What evidence is there to back the inclusion of Revelation in the canon of scripture?


Clarify Share Report Asked May 01 2017 Mini Anonymous

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The book of Revelation enjoyed a widespread, positive reception in the early church as a work of inspired scripture. Most also agreed that it was written by the Apostle John, son of Zebedee. 

Among those in the early church who are known to have accepted the book as scripture and wrote of it were Papias (c. 100), Justin Martyr (AD 100-165), Irenaeus (c. 175-185), Clement of Alexandria (AD 150-215), Hippolytus (AD 170-235), Tertullian (AD 155-240), and Origen (184-254).

This positive attestation among the early church fathers is perhaps the strongest of any NT book.

"There is no book in the entire New Testament whose external attestation can compare with that of Revelation, in nearness, clearness, definiteness, and positiveness of statement” (-B.W Bacon, The Making of the New Testament, 190).

There is also early evidence given from the Muratorian Fragment, (c. 180). The Muratorian Fragment discusses many books widely considered scripture, including Revelation, and is considered the oldest extant canon list yet discovered:

"For John also in the Apocalypse, though he writes to seven churches, nevertheless speaks to all."

Controversy did arise over the book over the centuries - but not over concrete historical doubt. Rather, Revelation faced attack on theology (such as the millennial kingdom) and it's 'unintelligibility.'

The first known possibly objection to the book of Revelation dates back to the early third century. Eusubius (AD 260-340), in his writings, references a learned churchman 'Gaius,' who lived in Rome at the beginning of the third century. This Gaius accused Cerinthus (c. 100) of forging 'revelations attributed to a great apostle.' He offered no evidence of this forgery other than the teachings of the revelations themselves, which according to Gaius (as quoted by Eusubius), said that 'after the resurrection, the kingdom of Christ will be on Earth and humanity living in Jerusalem will again be the slaves of lust and pleasure. He (Cerinthis) is an enemy of the scriptures of God and in his desire to deceive says the marriage feast will last 1,000 years.'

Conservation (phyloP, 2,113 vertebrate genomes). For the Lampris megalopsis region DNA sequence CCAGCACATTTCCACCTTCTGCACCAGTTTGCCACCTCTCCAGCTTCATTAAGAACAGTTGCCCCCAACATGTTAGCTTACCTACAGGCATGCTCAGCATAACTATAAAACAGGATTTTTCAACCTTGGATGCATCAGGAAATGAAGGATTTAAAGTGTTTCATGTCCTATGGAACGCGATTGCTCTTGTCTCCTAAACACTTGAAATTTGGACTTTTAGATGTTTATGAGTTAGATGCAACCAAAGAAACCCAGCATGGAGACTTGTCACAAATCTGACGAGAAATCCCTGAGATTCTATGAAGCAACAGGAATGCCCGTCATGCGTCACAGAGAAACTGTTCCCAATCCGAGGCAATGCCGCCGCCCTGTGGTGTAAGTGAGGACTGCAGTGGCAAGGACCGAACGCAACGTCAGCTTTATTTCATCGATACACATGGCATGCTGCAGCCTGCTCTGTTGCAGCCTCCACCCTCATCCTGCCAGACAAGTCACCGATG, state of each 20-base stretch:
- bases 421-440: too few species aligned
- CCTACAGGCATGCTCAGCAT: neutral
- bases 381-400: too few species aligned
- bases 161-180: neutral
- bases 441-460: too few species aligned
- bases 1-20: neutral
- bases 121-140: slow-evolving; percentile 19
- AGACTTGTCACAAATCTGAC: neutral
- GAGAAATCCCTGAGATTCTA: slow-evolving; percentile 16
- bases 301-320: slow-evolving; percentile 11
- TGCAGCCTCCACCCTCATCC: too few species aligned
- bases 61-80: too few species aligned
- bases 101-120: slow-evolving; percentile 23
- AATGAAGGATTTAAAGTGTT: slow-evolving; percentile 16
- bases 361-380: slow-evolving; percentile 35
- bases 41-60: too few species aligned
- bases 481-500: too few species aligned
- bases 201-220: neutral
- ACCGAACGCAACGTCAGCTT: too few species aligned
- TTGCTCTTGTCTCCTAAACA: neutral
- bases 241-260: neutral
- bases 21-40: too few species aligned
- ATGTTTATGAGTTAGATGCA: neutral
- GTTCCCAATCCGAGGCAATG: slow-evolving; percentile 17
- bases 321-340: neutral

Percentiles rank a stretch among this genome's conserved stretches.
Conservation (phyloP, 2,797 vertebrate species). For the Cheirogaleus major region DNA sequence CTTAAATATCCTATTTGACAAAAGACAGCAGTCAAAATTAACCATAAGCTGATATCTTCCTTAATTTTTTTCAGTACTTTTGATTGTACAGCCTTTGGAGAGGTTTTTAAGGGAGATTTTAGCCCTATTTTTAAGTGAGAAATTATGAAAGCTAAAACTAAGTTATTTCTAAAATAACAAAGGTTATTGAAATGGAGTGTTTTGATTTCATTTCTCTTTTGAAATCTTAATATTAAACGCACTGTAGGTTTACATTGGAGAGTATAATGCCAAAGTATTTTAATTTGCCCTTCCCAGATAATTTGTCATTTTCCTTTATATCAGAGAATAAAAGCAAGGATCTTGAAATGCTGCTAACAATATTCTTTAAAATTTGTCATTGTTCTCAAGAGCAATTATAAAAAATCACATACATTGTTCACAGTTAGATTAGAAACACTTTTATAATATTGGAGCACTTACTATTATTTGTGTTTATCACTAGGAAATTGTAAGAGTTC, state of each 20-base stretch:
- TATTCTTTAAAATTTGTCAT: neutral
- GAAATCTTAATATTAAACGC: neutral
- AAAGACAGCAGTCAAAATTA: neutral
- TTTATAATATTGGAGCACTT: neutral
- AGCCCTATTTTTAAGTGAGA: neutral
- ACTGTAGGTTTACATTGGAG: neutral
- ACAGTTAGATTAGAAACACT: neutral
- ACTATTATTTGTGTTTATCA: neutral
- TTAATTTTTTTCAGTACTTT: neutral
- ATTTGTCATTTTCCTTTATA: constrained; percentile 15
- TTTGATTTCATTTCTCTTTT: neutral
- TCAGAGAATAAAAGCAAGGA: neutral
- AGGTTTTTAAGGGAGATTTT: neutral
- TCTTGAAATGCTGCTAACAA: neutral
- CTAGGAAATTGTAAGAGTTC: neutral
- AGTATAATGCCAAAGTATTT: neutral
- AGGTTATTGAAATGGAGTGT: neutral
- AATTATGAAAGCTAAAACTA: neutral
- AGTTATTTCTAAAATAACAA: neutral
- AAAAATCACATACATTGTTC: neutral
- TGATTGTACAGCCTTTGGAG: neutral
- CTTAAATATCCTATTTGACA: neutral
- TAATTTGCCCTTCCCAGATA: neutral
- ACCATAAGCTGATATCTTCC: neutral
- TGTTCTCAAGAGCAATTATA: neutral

While the book of Revelation is not explicitly mentioned, it can be inferred that this was probably the revelation that Gaius was referring to.

Later literature, such as the 12th century commentary of Dionysius bar Salibi, shows that Gaius was an early heretic who opposed Johaninne literature, including the gospel of John itself.

This idea that Revelation must be a forgery caught on, at least among some small factions, as Eusebius also records Dionysius (c. 264) as giving the same claim:

"Some indeed of those before our time rejected and altogether impugned the book, examining it chapter by chapter and declaring it to be unintelligible and illogical, and it's title false. For they say that it is not John's...that the author of this book...was Cerinthus...since he desired to affix to his own forgery a name worthy of credit." (Dionysisus as quoted by Eusubius)

It's worth noting that Eusubius, who recorded these claims, did not himself 'dare reject the book...'

Epaphanius (c. 357) also mentions there were some who believed Revelation to be a forgery by Cerinthus. However, he points out that those people also did not believe the *gospel* of John was scripture - showing them to be antichrists trying to attack the credibility of the gospel itself, not believers merely concerned about whether or not Revelation was genuine scripture vs. A dubious apocryphon. He also responded in depth to their spurious 'objections.'

Later controversies, such as Martin Luther's view that Revelation was neither 'apostolic nor prophetic' arose - but these too were based on theological differences with the book and not on any concrete historical doubt.

See also: https://ebible.com/questions/17356-when-was-the-book-of-revelation-written

May 01 2017 2 responses Vote Up Share Report

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